Mongolia’s Expanding Cooperation With China Has Limits

Publication: Eurasia Daily Monitor Volume: 20 Issue: 173

(Source: Ministry of Foreign Affairs of the People's Republic of China)

Mongolia is currently updating the country’s national security concept, and managing relations with Russia and China remains foundational (Ikon, September 27). At the end of October, Mongolian President Khurelsukh Ukhnaa, Russian President Vladimir Putin, and Chinese Communist Party General Secretary Xi Jinping met on the sidelines of the Belt and Road Forum in Beijing. During the meeting, Khurelsukh voiced his country’s support for China’s Belt and Road Initiative (BRI), specifically the prospects for the Power of Siberia 2 pipeline (The Diplomat, October 31). This followed the first official meeting of the Mongolia-Russia-China trilateral that was held in September to discuss regional security issues (China Daily, September 21). While these meetings address a key tenet of Ulaanbaatar’s strategy, the Mongolian government is emphasizing the need to strengthen the “Third Neighbor” concept in establishing relations with alternative partners to limit overdependence on Moscow and Beijing.

Russia and China hope to strengthen their influence in Mongolia to address potential security challenges arising from Ulaanbaatar’s evolving foreign policy. The security consultations between the three countries are driven by several factors: first, the need for more cooperation on joint infrastructure projects; second, concerns about Mongolia’s socioeconomic stability and external interference; and third, apprehensions regarding Mongolia’s expanding international engagement, particularly with the United States.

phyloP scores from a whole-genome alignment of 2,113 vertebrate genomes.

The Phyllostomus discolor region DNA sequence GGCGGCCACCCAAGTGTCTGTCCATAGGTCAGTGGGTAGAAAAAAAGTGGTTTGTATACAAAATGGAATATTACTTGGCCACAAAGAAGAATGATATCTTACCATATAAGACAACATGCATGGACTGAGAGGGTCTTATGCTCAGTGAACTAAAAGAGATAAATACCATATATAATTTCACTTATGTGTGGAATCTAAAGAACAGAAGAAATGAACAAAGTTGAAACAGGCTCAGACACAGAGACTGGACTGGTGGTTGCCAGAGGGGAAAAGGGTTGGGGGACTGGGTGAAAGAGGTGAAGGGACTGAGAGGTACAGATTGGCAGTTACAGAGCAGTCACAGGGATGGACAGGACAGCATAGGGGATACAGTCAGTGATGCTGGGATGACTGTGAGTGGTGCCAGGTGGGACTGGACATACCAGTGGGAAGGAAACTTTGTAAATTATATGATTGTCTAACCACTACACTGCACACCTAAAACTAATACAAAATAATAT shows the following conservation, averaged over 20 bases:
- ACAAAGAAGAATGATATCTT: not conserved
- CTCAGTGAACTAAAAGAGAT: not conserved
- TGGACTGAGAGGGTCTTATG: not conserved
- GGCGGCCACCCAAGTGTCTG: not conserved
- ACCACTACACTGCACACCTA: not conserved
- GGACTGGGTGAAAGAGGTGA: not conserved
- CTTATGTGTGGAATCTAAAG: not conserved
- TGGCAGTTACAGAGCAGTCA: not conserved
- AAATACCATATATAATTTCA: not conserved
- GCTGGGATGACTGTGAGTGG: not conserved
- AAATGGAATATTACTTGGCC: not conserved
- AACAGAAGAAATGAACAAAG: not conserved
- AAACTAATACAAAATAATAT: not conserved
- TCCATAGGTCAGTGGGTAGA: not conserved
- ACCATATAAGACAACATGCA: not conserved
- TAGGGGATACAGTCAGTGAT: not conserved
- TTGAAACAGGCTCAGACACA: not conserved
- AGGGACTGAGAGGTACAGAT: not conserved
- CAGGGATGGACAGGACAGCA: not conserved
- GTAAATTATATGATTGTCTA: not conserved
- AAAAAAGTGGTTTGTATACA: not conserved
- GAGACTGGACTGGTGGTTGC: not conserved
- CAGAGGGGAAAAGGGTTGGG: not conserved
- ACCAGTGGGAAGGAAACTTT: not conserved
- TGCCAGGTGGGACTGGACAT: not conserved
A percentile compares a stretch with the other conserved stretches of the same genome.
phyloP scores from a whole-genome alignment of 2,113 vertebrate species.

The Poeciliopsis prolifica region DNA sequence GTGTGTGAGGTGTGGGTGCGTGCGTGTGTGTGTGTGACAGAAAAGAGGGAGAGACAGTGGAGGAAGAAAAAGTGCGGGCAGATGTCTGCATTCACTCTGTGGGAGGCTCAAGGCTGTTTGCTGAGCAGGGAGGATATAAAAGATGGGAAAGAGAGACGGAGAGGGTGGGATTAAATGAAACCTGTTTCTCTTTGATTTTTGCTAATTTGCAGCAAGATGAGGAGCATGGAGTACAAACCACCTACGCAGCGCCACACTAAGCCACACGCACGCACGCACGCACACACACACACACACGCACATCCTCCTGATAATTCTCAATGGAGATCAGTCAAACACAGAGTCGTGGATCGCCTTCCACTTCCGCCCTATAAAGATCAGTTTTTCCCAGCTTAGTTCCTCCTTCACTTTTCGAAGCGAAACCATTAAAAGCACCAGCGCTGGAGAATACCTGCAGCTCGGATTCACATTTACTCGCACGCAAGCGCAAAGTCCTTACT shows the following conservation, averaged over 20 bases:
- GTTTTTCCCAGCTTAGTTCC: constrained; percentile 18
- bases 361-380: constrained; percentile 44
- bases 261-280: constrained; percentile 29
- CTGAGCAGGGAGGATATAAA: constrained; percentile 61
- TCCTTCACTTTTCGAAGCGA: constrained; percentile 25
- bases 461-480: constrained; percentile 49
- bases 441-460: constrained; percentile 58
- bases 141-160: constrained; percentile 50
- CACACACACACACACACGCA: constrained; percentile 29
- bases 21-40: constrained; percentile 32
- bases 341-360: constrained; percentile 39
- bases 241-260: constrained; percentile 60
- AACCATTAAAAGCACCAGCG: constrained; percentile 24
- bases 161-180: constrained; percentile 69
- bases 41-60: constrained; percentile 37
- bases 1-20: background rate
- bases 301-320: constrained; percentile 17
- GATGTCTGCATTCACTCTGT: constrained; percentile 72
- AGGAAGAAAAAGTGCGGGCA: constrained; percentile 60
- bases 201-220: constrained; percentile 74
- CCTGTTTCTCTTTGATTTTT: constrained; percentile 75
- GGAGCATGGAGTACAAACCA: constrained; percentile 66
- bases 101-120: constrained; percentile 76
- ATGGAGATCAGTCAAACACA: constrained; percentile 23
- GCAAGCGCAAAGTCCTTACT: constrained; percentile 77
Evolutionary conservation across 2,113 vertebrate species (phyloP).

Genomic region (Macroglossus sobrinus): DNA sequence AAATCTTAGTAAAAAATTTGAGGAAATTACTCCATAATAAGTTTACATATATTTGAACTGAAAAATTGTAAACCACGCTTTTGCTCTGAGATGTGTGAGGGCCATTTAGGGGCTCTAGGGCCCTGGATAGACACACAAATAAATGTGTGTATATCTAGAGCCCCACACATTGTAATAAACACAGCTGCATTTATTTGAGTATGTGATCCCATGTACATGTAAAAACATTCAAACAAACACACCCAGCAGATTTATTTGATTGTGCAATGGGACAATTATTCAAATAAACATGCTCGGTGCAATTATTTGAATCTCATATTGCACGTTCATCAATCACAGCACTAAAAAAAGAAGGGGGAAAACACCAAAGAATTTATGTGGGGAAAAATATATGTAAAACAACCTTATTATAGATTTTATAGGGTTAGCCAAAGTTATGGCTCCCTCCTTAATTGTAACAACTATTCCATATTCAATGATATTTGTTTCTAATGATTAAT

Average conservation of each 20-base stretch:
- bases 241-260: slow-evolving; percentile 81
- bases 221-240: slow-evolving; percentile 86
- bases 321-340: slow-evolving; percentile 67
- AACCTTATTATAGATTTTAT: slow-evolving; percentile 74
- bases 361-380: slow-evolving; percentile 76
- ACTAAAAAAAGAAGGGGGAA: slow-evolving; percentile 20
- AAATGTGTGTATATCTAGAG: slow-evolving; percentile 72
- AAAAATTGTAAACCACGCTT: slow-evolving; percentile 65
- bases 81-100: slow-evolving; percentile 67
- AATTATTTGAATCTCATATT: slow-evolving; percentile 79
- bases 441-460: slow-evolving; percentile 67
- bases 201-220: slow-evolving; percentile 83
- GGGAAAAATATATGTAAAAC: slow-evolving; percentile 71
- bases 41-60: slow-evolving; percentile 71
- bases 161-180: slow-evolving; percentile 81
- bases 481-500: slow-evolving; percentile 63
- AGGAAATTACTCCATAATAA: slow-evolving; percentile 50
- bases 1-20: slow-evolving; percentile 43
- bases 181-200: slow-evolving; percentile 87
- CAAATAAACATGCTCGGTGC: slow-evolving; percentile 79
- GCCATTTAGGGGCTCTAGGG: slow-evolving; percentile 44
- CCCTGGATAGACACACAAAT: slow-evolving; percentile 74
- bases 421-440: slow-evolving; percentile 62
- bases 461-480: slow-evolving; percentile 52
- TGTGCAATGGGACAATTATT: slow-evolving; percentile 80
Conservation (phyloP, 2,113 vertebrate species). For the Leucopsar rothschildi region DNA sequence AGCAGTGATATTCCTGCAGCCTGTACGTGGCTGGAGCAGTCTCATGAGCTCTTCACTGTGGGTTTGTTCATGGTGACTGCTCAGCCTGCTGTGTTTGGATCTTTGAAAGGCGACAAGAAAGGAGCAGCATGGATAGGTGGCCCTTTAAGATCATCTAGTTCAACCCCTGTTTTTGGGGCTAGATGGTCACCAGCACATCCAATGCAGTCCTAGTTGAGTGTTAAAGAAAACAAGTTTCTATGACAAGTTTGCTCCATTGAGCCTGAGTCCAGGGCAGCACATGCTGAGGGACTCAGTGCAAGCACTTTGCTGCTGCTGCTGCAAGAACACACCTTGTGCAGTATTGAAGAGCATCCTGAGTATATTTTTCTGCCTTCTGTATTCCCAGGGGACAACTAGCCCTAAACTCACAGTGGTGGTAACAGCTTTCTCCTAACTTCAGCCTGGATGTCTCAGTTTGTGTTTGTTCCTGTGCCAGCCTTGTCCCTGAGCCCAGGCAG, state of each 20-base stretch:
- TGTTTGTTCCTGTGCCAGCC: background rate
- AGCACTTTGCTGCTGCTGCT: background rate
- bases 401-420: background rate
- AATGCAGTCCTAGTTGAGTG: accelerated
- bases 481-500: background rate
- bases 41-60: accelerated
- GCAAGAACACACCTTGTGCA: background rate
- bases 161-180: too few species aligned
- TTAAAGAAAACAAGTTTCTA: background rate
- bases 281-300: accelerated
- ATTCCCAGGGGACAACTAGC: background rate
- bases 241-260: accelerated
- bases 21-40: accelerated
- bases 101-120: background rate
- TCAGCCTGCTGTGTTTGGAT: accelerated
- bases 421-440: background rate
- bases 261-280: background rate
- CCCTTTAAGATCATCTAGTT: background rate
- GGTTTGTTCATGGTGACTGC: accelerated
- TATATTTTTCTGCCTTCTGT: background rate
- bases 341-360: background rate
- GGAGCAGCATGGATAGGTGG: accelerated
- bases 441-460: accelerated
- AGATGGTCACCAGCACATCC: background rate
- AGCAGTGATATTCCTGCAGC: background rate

This dynamic presents opportunities and challenges for Mongolian diplomacy (Ikon, September 27). Due to its war against Ukraine, Russia has been less internationally engaged and less interested in finding new ways to cooperate. China has been quite active across a broad and expanding geopolitical agenda. For its part, Mongolia has taken more concrete steps to strengthen its relationship with China in recent months. Before the September meeting, the last security summit between Mongolia and China took place in 2015.

Mongolia and China have bolstered their relations in recent years through various initiatives. The two countries have been working together on specific projects, such as the Power of Siberia 2 pipeline as well as other energy generation, industrial production, and green energy development projects. During Mongolian Foreign Minister Battsetseg Batmunkh’s visit to China in May, the two sides discussed intensifying trade and economic cooperation, increasing bilateral trade to $20 billion, improving infrastructure at border ports, and enhancing railway connectivity (Shanghai.consul, May 1). More recently, the deputy chairman of the Standing Committee of the 14th National People’s Congress, Hui Wei, emphasized Beijing’s willingness to “cooperate more closely on road, bridge, and infrastructure projects (, September 7).

The two sides seek to work in tandem on addressing global challenges and contributing to greater regional connectivity and stability (Ikon, October 16, 2022). For example, a working group was convened on September 22 to accelerate the construction of the Gashuunsukhait-Gantzmod cross-border railway. The recent event, “Days of Mongolian-Chinese Friendship,” marked the BRI’s tenth anniversary in Mongolia (, September 25). On September 26, Mongolian Deputy Foreign Minister Gombosuren Amartuvshin expressed his country’s commitment to enhancing its comprehensive strategic partnership with China. Chinese Ambassador Shen Minjuan pledged to continue advancing bilateral relations and cooperation (Ministry of Foreign Affairs of Mongolia, September 26;, September 27).